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Municipal - Constitutional

. Toronto (City) v. Ontario (Attorney General)

In Toronto (City) v. Ontario (Attorney General) (SCC, 2021) the Supreme Court of Canada reviews the constitutional status of municipalities, in the context of democratic electoral rights:
[2] Section 92(8) of the Constitution Act, 1867 assigns to provinces exclusive legislative authority regarding “Municipal Institutions in the Province”. Municipalities incorporated under this authority therefore hold delegated provincial powers; like school boards or other creatures of provincial statute, they do not have independent constitutional status (Public School Boards’ Assn. of Alberta v. Alberta (Attorney General), 2000 SCC 45, [2000] 2 S.C.R. 409, at paras. 33‑34). The province has “absolute and unfettered legal power to do with them as it wills” (Ontario English Catholic Teachers’ Assn. v. Ontario (Attorney General), 2001 SCC 15, [2001] 1 S.C.R. 470, at para. 58, quoting with approval Campbell J. in Ontario Public School Boards’ Assn. v. Ontario (Attorney General) (1997), 1997 CanLII 12352 (ON SC), 151 D.L.R. (4th) 346 (Ont. C.J. (Gen. Div.)), at p. 361). No constitutional norms or conventions prevent a province from making changes to municipal institutions without municipal consent (East York (Borough) v. Ontario (1997), 1997 CanLII 1316 (ON CA), 36 O.R. (3d) 733 (C.A.), at pp. 737-38, per Abella J.A.). And “it is not for this Court to create constitutional rights in respect of a third order of government where the words of the Constitution read in context do not do so” (Baier v. Alberta, 2007 SCC 31, [2007] 2 S.C.R. 673, at para. 39).

...

(2) Relevance of the Democratic Principle to Municipal Elections

[76] Democracy is, in light of the foregoing, a principle by which our Constitution is to be understood and interpreted. Though not explicitly identified in the text, the basic structure of our Constitution — including its establishment of the House of Commons and of provincial legislatures — connotes certain freely elected, representative, and democratic political institutions (Secession Reference, at para. 62).

[77] The democratic principle has both individual and institutional dimensions (para. 61). It embraces not only the process of representative and responsible government and the right of citizens to participate in that process at the provincial and federal levels, but also substantive goals including the promotion of self‑government (paras. 64‑65). So understood, the democratic principle sits alongside and indeed overlaps with other unwritten constitutional principles that this Court has recognized, including federalism and the rule of law (paras. 66‑67).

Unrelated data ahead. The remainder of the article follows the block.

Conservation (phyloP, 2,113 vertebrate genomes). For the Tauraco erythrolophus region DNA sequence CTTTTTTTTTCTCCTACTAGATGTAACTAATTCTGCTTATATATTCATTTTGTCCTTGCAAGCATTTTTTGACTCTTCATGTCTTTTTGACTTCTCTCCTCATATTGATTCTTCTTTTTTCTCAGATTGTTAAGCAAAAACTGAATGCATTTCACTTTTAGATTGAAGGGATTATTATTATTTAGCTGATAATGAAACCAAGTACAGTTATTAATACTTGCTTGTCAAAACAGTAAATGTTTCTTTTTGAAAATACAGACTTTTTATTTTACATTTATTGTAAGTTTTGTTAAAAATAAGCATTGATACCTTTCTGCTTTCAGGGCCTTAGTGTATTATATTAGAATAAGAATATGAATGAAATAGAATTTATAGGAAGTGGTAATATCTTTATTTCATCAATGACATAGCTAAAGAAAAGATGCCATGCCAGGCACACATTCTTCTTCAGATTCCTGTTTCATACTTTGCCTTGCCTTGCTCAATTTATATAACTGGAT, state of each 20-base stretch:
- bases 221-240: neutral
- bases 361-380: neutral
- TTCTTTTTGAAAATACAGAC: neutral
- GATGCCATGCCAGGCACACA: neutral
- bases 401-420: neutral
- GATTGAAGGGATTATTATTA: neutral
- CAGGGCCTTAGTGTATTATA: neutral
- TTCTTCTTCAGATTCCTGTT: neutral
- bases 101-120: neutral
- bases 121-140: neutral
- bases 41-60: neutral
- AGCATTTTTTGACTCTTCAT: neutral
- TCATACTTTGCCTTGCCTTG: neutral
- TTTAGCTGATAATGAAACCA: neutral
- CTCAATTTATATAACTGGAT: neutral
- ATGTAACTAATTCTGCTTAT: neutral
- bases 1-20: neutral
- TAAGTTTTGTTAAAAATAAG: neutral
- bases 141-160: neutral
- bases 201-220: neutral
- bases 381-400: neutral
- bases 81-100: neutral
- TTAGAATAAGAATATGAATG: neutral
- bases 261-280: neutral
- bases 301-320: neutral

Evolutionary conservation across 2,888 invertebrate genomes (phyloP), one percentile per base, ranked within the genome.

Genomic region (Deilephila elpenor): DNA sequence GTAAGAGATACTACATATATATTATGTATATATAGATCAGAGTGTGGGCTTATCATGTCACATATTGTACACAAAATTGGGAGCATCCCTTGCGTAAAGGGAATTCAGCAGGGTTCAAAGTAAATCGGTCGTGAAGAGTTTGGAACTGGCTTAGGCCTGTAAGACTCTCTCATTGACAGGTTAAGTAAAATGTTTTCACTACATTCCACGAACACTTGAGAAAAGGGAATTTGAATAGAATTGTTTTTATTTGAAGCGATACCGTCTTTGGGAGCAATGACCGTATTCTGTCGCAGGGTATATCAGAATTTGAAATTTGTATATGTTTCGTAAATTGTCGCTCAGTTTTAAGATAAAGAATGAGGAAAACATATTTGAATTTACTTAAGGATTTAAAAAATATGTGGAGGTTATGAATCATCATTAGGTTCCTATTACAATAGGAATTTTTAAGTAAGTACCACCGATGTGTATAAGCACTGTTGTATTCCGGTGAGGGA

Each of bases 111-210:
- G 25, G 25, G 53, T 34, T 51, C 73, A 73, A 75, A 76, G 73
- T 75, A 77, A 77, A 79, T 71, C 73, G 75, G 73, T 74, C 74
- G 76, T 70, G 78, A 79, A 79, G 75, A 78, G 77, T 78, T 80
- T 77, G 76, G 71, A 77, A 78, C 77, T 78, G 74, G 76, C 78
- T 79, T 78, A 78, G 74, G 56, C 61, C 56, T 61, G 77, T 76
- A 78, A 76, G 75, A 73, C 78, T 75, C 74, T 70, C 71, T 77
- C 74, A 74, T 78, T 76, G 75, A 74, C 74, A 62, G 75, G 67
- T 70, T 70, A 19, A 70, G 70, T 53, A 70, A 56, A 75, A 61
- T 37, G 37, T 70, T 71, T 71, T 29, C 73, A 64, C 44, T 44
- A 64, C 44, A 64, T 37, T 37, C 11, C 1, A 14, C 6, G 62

[78] In this case, the democratic principle is relevant as a guide to the interpretation of the constitutional text. It supports an understanding of free expression as including political expression made in furtherance of a political campaign (Reference re Prov. Electoral Boundaries (Sask.); Reference re Alberta Statutes, 1938 CanLII 1 (SCC), [1938] S.C.R. 100; Switzman v. Elbling, 1957 CanLII 2 (SCC), [1957] S.C.R. 285; OPSEU). But it cannot be used in a manner that goes beyond this interpretive role. In particular, it cannot be used as an independent basis to invalidate legislation.

(a) Section 92(8) of the Constitution Act, 1867

[79] The structure of neither the Constitution Act, 1867 nor the Constitution Act, 1982 requires by necessary implication the circumscription of provincial lawmaking authority under s. 92(8) in the manner proposed. Subject to the Charter, the province has “absolute and unfettered legal power” to legislate with respect to municipalities (Ontario English Catholic Teachers’ Assn., at para. 58). And this Court cannot grant constitutional status to a third order of government “where the words of the Constitution read in context do not do so” (Baier, at para. 39).

[80] Indeed, the City’s submissions neglect the fact, recognized in the passage from Imperial Tobacco, at para. 66, cited above, that unwritten constitutional principles other than the rule of law that have been recognized by this Court, including democracy and constitutionalism, strongly favour upholding the validity of legislation that conforms to the text of the Constitution. It follows that the unwritten constitutional principle of democracy cannot be used to narrow legislative competence under s. 92(8); as this Court has recognized, the provinces have plenary jurisdiction under this head of power, unrestricted by any constitutional principle (Public School Boards’ Assn. of Alberta).